A new study reveals that binge-watching television shows may be enjoyable, but leads to a night of bad sleep. The assertion has been made based on the conclusions drawn by a new survey, which looked into the sleep histories and television viewing patters of more than 420 people between the ages of 18 and 25. The study’s author Liese Exelmans shares the research indicates that viewing multiple episodes of the same content or program in a row is linked to fatigue and sleep deprivation.

Binge watching associated with less sleep and fatigue

The study is published in the latest issue of the “Journal of Clinical Sleep Medicine." Following the analysis of the survey results, the researchers found that more than 4 in 5 study participants have admitted of binge watching TV.

Approximately a fifth of the binge-watchers stated that they pursue the habit more than once a week.

7 percent of the study participants stated that they have binge watched almost every day for the past month (leading to the survey). From the survey, the researchers also learned that the participants got a little more than seven and a half hours of sleep a night, where the recommended time for adults is seven to nine hours. Although the sleeping duration among the binge watcher may seem normal, the researchers found that the quality of sleep was worse compared to non-binge viewers. Binge watchers also reported experiencing more fatigue than the non-Binge Watching population even after getting the required duration of sleep.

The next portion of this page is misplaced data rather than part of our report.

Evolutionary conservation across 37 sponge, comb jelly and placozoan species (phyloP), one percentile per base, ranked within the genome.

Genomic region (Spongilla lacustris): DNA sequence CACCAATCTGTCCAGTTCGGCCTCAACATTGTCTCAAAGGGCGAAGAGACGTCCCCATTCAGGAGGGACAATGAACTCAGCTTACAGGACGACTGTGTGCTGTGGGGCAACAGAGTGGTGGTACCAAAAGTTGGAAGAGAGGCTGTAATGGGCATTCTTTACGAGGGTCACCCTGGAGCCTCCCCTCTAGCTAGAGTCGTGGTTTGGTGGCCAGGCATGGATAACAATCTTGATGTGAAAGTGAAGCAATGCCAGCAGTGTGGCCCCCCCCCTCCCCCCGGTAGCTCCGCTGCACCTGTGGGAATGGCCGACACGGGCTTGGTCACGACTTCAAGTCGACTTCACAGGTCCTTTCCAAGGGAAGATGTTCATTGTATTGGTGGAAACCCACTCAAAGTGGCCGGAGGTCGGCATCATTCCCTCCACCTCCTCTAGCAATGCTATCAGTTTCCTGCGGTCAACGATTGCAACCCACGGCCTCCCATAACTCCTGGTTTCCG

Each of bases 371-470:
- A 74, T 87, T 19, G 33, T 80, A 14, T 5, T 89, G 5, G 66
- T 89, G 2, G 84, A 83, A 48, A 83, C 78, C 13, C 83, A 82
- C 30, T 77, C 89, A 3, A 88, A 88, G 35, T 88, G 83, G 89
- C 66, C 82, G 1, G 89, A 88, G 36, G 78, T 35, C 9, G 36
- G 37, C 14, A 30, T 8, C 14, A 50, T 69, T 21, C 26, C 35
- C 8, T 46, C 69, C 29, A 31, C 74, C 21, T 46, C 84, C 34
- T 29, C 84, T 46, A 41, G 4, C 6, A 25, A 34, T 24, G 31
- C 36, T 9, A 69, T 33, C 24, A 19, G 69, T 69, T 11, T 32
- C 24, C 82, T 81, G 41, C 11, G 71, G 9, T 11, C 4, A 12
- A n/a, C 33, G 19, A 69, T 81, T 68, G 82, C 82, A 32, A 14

Binge watchers experience bad quality of sleep

Questions have been raised as to why the binge watchers report of feeling fatigued even after getting the required hours of sleep.

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Exelmans explains that watching the same content for hours psychologically affects the viewer and leaves them thinking about the show, its plot, and characters even after they have logged off. This, in turn, increases the arousal in one’s body and a person’s heart rate, which takes longer to cool down, before the viewer can finally fall asleep.

Although the viewer may go to bed in time, the quality of sleep is disturbed which leaves them in a state of fatigue the next day. Exelmans also states that it is all a matter of habit and discipline. This situation can be controlled if the viewer adheres to a timeline and promises not to binge watch. She states that controlling the urge to binge watch is a matter of self-control and nothing more than that.